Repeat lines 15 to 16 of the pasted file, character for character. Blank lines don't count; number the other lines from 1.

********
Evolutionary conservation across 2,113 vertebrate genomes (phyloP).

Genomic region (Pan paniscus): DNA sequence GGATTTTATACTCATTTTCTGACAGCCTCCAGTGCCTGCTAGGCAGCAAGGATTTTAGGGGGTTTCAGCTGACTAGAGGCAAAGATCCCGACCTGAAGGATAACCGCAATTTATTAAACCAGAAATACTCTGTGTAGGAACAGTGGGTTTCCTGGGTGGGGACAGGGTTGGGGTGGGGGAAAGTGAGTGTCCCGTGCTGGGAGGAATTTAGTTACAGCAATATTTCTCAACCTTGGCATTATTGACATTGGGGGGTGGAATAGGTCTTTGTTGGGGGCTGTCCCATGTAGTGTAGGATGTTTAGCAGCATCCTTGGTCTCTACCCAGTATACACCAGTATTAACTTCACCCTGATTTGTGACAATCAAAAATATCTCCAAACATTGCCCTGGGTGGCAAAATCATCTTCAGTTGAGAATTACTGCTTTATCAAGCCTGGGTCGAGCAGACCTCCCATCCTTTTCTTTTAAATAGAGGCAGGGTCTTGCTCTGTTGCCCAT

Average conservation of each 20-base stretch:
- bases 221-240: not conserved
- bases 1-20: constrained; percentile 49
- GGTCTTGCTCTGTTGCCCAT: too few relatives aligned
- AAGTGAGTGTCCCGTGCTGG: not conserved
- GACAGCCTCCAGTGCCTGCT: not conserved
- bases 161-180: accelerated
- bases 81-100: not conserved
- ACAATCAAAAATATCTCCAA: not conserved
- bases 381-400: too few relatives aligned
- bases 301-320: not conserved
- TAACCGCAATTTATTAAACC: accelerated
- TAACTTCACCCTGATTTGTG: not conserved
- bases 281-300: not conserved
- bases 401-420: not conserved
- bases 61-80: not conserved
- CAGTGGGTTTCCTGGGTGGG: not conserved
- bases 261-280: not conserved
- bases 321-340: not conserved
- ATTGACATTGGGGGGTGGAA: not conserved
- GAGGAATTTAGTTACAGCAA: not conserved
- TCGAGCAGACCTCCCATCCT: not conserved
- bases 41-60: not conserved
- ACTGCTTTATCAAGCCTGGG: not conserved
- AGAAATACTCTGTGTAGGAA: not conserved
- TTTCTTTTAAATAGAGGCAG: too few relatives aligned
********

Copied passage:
- TAACTTCACCCTGATTTGTG: not conserved
- bases 281-300: not conserved